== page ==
This German-American-Latino shares his journey.
By Antonia Naje Allsopp
Celebrate National Latin-American/Hispanic Heritage Month with us! Through October 15, we’ll be sharing various stories from the Latinx community — be sure to read them all here.
In an adorably straightforward cartoon to explain his Mexican-American, bicultural, mixed-race heritage, cartoonist Terry Blas clarified the confusing terminology: “Hispanic” defines
language, while “Latino” defines geography. (“Latinx” is becoming popular, too, as it eliminates the male-female binary inherent in the original term.) None of these distinctions are defined by race. Let’s explore the many shades of Latin that grace us each day.
Jon Theisen grew up in Denver, Colorado, U.S., but he moved 10 times within its metro area during his formative years. As a biracial Domestic Third Culture Kid, he discusses how geographic mobility and cultural fluidity may have shaped his expectations.
“My upbringing is in line with what Culturs represents — the idea of it resonated with me in the aspect [of] different people from different worlds who live in different areas or have lived in different areas in their lifetime,” he shares. Theisen’s father is of German heritage, while his mother’s parents were from Mexico. Though he’s lived in the Denver area all his life, Theisen is no stranger to the gifts and challenges that come with both geographic and cultural mobility.
“Living in those two worlds — where the Hispanic heritage is close-knit — you have to be at every, single dinner event, you have to show up at every invitation or you’re shunned … the German side is completely opposite: A little more cold, a little more straightforward and to-the-fact — no hugs,” he chuckles. “Two completely different worlds between German and Hispanic heritage, Latino heritage, but they both have their strong points.
Theisen explains how love was shown differently on his father’s side of the family than it was on his mother’s. His maternal family was close-knit and affectionate. From the paternal side, love came in the form of dinner on the table or an outing to do something fun. “It wasn’t more of a hug and ‘I love you.’ It was more of a ‘Here’s this for you, here’s what I’ve done for you — this right here in my hand is a gift for you,’ versus the other side of the coin where I’m going to give you hugs all day, but I’m not going to buy you a pair of new shoes,” he laughs.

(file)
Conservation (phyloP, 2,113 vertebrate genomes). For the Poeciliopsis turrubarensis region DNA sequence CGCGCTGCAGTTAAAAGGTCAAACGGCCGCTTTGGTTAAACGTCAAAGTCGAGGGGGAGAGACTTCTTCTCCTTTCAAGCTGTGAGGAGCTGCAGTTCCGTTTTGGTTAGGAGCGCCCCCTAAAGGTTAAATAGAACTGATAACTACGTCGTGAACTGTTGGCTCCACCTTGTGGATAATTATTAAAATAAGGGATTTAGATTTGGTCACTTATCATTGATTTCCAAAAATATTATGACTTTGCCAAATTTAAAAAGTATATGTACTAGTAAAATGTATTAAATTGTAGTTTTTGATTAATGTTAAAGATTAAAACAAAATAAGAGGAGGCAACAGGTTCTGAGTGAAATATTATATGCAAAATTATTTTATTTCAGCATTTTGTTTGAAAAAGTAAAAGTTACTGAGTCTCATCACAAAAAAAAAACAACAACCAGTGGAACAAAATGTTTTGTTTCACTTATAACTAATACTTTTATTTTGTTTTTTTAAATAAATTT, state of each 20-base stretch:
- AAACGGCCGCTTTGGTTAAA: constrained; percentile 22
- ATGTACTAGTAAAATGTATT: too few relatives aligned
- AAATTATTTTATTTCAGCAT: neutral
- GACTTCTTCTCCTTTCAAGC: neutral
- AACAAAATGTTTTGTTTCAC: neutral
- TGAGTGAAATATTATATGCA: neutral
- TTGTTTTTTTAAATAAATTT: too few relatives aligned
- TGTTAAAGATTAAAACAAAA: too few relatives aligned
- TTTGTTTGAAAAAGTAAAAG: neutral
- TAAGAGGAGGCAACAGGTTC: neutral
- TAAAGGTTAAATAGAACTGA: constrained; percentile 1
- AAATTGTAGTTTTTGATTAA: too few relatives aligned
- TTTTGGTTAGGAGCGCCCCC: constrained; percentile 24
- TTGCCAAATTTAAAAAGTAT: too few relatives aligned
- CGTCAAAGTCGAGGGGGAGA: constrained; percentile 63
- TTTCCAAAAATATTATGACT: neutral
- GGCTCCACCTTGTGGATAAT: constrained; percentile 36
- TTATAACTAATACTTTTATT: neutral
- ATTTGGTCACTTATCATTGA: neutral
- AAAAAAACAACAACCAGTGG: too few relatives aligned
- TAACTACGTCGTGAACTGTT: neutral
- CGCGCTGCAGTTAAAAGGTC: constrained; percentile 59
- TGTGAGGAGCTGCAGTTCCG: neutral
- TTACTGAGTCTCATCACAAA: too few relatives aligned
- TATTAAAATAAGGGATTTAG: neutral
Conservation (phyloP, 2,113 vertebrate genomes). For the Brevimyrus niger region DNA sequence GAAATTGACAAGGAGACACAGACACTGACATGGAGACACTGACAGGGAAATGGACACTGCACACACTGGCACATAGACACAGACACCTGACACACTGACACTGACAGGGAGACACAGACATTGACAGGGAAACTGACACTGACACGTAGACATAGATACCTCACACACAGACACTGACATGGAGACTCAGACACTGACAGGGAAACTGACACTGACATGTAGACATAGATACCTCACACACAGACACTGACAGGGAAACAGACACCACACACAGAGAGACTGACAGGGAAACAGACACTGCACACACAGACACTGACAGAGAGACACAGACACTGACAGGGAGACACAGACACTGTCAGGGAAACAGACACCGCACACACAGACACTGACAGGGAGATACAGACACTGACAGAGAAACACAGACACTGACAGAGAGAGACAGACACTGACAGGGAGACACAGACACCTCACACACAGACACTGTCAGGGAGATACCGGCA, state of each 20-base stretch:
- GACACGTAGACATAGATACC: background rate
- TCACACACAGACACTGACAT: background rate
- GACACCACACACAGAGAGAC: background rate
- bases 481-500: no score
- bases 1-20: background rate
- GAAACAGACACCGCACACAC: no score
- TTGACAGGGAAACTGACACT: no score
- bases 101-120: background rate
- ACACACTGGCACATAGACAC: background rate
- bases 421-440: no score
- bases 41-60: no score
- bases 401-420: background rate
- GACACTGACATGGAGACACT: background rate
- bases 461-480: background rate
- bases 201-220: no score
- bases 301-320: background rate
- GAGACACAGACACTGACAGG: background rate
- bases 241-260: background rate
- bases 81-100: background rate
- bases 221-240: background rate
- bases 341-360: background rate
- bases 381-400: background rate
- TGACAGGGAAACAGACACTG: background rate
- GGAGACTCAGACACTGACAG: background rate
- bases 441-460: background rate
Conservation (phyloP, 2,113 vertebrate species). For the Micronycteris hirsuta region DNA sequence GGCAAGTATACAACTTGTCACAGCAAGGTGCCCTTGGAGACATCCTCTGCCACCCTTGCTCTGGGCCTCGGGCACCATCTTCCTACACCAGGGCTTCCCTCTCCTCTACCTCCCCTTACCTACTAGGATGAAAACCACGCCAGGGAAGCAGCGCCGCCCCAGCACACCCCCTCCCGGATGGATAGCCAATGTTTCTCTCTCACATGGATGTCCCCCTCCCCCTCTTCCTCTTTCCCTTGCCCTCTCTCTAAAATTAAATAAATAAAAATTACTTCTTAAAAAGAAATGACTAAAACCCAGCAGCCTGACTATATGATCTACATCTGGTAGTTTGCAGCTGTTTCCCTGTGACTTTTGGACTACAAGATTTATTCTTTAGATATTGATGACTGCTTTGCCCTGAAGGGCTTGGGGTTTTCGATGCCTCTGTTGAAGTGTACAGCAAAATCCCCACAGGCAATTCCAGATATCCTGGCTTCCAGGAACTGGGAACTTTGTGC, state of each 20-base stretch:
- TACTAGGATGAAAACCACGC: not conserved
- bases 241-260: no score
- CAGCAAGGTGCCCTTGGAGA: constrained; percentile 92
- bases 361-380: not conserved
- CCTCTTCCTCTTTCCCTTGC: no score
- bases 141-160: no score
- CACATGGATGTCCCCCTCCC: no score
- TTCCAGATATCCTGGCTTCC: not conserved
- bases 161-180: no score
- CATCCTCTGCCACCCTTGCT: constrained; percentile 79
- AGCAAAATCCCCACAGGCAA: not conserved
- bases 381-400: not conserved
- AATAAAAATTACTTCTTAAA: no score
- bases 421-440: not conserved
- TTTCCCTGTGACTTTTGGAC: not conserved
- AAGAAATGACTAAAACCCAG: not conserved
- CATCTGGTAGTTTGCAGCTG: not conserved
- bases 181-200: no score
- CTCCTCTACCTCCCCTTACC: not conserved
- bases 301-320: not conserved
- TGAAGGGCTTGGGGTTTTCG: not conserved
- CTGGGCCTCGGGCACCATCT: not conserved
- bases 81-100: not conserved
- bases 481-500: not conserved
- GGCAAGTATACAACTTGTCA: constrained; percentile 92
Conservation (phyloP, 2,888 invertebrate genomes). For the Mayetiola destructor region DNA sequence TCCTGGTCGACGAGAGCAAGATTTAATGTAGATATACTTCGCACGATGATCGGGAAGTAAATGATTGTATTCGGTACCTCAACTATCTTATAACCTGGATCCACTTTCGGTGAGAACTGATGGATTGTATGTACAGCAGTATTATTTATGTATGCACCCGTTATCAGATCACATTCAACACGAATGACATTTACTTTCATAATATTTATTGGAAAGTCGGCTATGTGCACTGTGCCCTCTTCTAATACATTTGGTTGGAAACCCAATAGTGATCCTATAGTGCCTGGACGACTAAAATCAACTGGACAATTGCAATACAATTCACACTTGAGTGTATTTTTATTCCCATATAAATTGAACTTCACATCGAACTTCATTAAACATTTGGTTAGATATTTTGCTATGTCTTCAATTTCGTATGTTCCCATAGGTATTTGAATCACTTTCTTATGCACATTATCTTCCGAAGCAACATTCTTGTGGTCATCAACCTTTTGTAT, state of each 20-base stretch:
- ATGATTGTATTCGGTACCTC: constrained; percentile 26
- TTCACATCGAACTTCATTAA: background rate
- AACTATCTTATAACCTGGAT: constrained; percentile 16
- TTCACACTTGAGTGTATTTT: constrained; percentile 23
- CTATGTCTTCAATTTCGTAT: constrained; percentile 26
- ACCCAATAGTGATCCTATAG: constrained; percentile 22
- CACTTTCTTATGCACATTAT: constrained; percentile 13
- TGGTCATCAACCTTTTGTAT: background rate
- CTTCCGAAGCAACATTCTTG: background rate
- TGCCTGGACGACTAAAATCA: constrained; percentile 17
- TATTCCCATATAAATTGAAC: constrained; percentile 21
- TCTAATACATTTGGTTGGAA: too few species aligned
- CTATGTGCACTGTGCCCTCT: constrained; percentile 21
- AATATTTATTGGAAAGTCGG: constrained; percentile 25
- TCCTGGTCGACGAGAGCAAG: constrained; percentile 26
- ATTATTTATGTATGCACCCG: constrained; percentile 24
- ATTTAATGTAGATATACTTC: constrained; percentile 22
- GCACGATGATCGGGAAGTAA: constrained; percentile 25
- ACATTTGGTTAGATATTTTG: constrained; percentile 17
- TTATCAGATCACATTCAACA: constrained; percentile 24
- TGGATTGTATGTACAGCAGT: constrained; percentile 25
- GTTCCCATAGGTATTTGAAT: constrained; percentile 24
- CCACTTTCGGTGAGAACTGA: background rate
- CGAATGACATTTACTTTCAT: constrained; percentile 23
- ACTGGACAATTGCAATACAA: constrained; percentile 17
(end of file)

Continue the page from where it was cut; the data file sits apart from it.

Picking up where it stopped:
Theisen thinks the disparate cultural values were a big reason his parents divorced. He explains both sides of the family are passionate about their way of life, and as such, were reticent to make a change or meet in the middle. “I was young enough to really not have known anything different,” he recalls. “The way I was brought up — it was normal for me.
Living with his mom on the north side of Denver until 11th grade meant he was in a predominantly Latino neighborhood and went to a high school within demographics that mirrored his home life. The school was 90 percent Latino, and Theisen “looked like the white kid in class,” he says. At grade 11, however, his mother moved out of state, and he begin living with his dad. “It was kinda funny because being half-and-half, I didn’t feel like I landed in one place or the other. I was a little bit confused and went with the flow,” he says, referring to his new school, which was the opposite of his former high school. In Jefferson County, “It was 90 percent Caucasian, so I was the minority — all the kids there referred to me as ‘The Mexican,’” he shares. “It’s completely a matter of where you’re placed in society, so I got to learn a lot about the way people think about different cultures, different upbringing.
The way I was brought up — it was normal for me.
The one thing he cherishes, however, is that gift of family and of culture. As author Ruth VanReken often shows in her book “Third Culture Kids: Growing Up Among Worlds,” there are gifts and challenges associated with this mobile way of life.
Theisen embraces it all.
“With my cultural upbringing, the gift of family is unexplainable. It’s something that’s always there, that you take for granted when you don’t need it— but you appreciate it when you do need it. Your family is your safety net.”
Knowing both German and Mexican cultures through friends, I can only imagine how it must have been to have the two as the cultures bringing one up in (almost) harmony. These two very different cultures coming together show the ways that the world is small and can be experienced by many.
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